The haulage and logistics sectors have been identified as being among the hardest hit by the effects of poor mental health, according to experts from Alliance Manchester Business School.
Statistics from the Campaign Against Living Miserably reveal that men account for about three-quarters of suicides each year in the UK. With some 92% per cent of professional drivers of HGVs male, according to a House of Commons report, the sector is disproportionately exposed to the impact of mental health problems among UK men.
The Age, Health and Professional Drivers Network (AHPD) – a network comprised of academics from Alliance Manchester Business School and individuals from across the industry – has launched a Best Practice Guidelines aimed to equip managers with the tools to best support their employees as awareness of mental health in the workplace continues to rise.
Dr Sheena Johnson, occupational psychologist at AMBS, said: “Suicide rates among men are tragically high – it remains the single biggest killer of men under 45. With haulage being heavily male dominated, it’s one of the sectors exposed to the effects of poor mental health.
“The need for a best practice guide for employers and employees in the sector is an urgent one – both for the wellbeing of drivers but also the longer-term sustainability of the sector. The guidelines – relevant for drivers of all ages – also shine a spotlight on the older working age category given it is one of many industries experiencing an ageing workforce. Implementing wellbeing measures for this demographic shouldn’t be overlooked, particularly as the sector is facing recruitment challenges.”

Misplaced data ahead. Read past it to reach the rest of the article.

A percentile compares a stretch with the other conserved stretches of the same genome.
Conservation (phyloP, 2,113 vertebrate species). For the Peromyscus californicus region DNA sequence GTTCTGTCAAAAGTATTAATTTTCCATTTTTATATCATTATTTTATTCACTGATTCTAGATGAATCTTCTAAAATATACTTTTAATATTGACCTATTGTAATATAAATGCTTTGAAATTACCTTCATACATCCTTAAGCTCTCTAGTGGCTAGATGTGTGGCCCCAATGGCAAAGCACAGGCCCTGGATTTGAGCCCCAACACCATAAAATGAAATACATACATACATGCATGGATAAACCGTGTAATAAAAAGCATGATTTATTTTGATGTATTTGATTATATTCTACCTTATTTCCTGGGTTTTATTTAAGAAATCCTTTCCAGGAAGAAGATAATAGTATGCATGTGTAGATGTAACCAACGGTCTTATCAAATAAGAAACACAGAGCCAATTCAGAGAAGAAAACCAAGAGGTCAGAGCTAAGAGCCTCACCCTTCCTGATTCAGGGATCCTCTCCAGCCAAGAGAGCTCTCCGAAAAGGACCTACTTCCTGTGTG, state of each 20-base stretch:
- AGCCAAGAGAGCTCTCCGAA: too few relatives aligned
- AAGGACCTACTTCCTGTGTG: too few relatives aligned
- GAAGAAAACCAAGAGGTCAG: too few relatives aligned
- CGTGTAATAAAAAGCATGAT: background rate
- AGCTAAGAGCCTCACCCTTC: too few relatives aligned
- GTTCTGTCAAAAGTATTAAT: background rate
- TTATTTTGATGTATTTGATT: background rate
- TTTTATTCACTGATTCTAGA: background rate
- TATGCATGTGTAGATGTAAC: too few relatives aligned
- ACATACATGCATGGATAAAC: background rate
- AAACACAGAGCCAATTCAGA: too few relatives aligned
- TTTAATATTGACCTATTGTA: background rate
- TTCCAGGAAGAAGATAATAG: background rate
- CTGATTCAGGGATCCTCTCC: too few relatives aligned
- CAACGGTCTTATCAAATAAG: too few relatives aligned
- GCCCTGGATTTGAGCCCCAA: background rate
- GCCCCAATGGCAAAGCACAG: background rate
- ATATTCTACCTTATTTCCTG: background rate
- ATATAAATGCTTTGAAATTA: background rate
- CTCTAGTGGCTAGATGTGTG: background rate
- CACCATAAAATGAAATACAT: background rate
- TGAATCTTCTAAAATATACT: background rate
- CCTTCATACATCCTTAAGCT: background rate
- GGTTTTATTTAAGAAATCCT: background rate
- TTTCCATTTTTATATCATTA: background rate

The new guidelines from the AHPD Network focus on ten key areas and can help drivers of all ages. Professional drivers often express concerns about a lack of work-life balance and working patterns is one area the research brings to light. Implementing flexible working arrangements for drivers can be challenging but the working lives of older drivers could be extended by making changes to working patterns, AHPD argues, through being creative with different forms of job sharing or using a ‘fixed’ nights rota, rather than rolling shifts that include nights, for example.
The Best Practice Guidelines can be found here: https://sites.manchester.ac.uk/ahpd/best-practice/